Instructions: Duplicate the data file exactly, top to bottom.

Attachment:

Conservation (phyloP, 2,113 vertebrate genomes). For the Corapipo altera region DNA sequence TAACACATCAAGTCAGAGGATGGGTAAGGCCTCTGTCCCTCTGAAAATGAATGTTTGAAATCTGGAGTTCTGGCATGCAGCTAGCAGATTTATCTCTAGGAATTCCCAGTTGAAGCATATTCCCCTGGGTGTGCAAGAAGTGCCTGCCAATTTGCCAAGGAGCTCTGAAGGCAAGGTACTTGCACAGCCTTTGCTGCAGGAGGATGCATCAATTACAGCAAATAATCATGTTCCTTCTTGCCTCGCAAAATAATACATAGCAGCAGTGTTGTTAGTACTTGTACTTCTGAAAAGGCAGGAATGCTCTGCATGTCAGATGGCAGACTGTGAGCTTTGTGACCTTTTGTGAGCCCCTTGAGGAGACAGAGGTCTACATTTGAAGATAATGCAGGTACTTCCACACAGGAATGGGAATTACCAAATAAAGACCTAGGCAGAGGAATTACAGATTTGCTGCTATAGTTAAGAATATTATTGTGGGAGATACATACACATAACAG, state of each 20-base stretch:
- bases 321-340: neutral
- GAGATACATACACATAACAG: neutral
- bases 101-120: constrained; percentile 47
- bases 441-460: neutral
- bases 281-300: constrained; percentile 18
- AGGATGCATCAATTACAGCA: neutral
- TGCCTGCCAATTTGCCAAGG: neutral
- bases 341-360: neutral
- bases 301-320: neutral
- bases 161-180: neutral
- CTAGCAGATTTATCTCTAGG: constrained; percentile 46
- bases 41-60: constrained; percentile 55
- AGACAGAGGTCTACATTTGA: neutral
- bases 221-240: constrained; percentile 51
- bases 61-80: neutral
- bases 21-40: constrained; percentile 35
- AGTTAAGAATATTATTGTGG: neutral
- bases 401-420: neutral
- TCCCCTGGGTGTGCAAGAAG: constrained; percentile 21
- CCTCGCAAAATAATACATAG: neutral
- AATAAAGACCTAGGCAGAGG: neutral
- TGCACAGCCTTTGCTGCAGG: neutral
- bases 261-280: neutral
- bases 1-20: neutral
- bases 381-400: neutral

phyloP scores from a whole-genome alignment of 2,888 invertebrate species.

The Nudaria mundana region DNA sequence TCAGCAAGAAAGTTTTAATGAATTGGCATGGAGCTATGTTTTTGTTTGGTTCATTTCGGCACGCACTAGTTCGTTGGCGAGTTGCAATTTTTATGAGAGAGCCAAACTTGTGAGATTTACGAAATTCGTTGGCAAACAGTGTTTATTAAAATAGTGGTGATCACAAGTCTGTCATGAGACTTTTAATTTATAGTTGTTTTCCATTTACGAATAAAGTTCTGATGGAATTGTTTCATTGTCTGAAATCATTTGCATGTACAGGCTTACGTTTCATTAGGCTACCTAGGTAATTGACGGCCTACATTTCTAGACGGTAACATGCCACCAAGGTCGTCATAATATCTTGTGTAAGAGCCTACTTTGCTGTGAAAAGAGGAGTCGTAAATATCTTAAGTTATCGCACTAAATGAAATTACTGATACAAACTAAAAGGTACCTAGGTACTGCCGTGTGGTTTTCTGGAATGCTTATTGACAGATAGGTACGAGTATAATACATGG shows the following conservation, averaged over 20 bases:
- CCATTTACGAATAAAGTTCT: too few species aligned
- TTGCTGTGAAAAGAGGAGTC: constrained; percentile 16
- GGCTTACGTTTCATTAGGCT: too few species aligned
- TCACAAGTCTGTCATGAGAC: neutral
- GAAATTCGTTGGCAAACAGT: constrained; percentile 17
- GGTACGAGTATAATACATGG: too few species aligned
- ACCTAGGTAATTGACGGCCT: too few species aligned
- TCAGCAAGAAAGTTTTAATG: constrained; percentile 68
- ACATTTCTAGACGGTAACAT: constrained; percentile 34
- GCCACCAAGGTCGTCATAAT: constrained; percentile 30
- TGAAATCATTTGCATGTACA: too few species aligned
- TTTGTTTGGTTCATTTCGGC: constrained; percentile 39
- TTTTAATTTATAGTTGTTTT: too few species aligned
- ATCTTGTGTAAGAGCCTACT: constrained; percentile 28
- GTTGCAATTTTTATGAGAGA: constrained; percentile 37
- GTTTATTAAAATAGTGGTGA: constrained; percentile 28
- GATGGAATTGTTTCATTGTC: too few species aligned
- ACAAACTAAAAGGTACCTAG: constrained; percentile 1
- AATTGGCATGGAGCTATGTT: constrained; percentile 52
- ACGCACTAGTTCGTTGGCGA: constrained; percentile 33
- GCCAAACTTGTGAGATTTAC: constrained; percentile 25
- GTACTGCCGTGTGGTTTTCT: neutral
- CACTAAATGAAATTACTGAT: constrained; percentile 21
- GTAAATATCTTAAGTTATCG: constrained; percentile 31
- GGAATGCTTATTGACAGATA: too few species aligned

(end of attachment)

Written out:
Conservation (phyloP, 2,113 vertebrate genomes). For the Corapipo altera region DNA sequence TAACACATCAAGTCAGAGGATGGGTAAGGCCTCTGTCCCTCTGAAAATGAATGTTTGAAATCTGGAGTTCTGGCATGCAGCTAGCAGATTTATCTCTAGGAATTCCCAGTTGAAGCATATTCCCCTGGGTGTGCAAGAAGTGCCTGCCAATTTGCCAAGGAGCTCTGAAGGCAAGGTACTTGCACAGCCTTTGCTGCAGGAGGATGCATCAATTACAGCAAATAATCATGTTCCTTCTTGCCTCGCAAAATAATACATAGCAGCAGTGTTGTTAGTACTTGTACTTCTGAAAAGGCAGGAATGCTCTGCATGTCAGATGGCAGACTGTGAGCTTTGTGACCTTTTGTGAGCCCCTTGAGGAGACAGAGGTCTACATTTGAAGATAATGCAGGTACTTCCACACAGGAATGGGAATTACCAAATAAAGACCTAGGCAGAGGAATTACAGATTTGCTGCTATAGTTAAGAATATTATTGTGGGAGATACATACACATAACAG, state of each 20-base stretch:
- bases 321-340: neutral
- GAGATACATACACATAACAG: neutral
- bases 101-120: constrained; percentile 47
- bases 441-460: neutral
- bases 281-300: constrained; percentile 18
- AGGATGCATCAATTACAGCA: neutral
- TGCCTGCCAATTTGCCAAGG: neutral
- bases 341-360: neutral
- bases 301-320: neutral
- bases 161-180: neutral
- CTAGCAGATTTATCTCTAGG: constrained; percentile 46
- bases 41-60: constrained; percentile 55
- AGACAGAGGTCTACATTTGA: neutral
- bases 221-240: constrained; percentile 51
- bases 61-80: neutral
- bases 21-40: constrained; percentile 35
- AGTTAAGAATATTATTGTGG: neutral
- bases 401-420: neutral
- TCCCCTGGGTGTGCAAGAAG: constrained; percentile 21
- CCTCGCAAAATAATACATAG: neutral
- AATAAAGACCTAGGCAGAGG: neutral
- TGCACAGCCTTTGCTGCAGG: neutral
- bases 261-280: neutral
- bases 1-20: neutral
- bases 381-400: neutral

phyloP scores from a whole-genome alignment of 2,888 invertebrate species.

The Nudaria mundana region DNA sequence TCAGCAAGAAAGTTTTAATGAATTGGCATGGAGCTATGTTTTTGTTTGGTTCATTTCGGCACGCACTAGTTCGTTGGCGAGTTGCAATTTTTATGAGAGAGCCAAACTTGTGAGATTTACGAAATTCGTTGGCAAACAGTGTTTATTAAAATAGTGGTGATCACAAGTCTGTCATGAGACTTTTAATTTATAGTTGTTTTCCATTTACGAATAAAGTTCTGATGGAATTGTTTCATTGTCTGAAATCATTTGCATGTACAGGCTTACGTTTCATTAGGCTACCTAGGTAATTGACGGCCTACATTTCTAGACGGTAACATGCCACCAAGGTCGTCATAATATCTTGTGTAAGAGCCTACTTTGCTGTGAAAAGAGGAGTCGTAAATATCTTAAGTTATCGCACTAAATGAAATTACTGATACAAACTAAAAGGTACCTAGGTACTGCCGTGTGGTTTTCTGGAATGCTTATTGACAGATAGGTACGAGTATAATACATGG shows the following conservation, averaged over 20 bases:
- CCATTTACGAATAAAGTTCT: too few species aligned
- TTGCTGTGAAAAGAGGAGTC: constrained; percentile 16
- GGCTTACGTTTCATTAGGCT: too few species aligned
- TCACAAGTCTGTCATGAGAC: neutral
- GAAATTCGTTGGCAAACAGT: constrained; percentile 17
- GGTACGAGTATAATACATGG: too few species aligned
- ACCTAGGTAATTGACGGCCT: too few species aligned
- TCAGCAAGAAAGTTTTAATG: constrained; percentile 68
- ACATTTCTAGACGGTAACAT: constrained; percentile 34
- GCCACCAAGGTCGTCATAAT: constrained; percentile 30
- TGAAATCATTTGCATGTACA: too few species aligned
- TTTGTTTGGTTCATTTCGGC: constrained; percentile 39
- TTTTAATTTATAGTTGTTTT: too few species aligned
- ATCTTGTGTAAGAGCCTACT: constrained; percentile 28
- GTTGCAATTTTTATGAGAGA: constrained; percentile 37
- GTTTATTAAAATAGTGGTGA: constrained; percentile 28
- GATGGAATTGTTTCATTGTC: too few species aligned
- ACAAACTAAAAGGTACCTAG: constrained; percentile 1
- AATTGGCATGGAGCTATGTT: constrained; percentile 52
- ACGCACTAGTTCGTTGGCGA: constrained; percentile 33
- GCCAAACTTGTGAGATTTAC: constrained; percentile 25
- GTACTGCCGTGTGGTTTTCT: neutral
- CACTAAATGAAATTACTGAT: constrained; percentile 21
- GTAAATATCTTAAGTTATCG: constrained; percentile 31
- GGAATGCTTATTGACAGATA: too few species aligned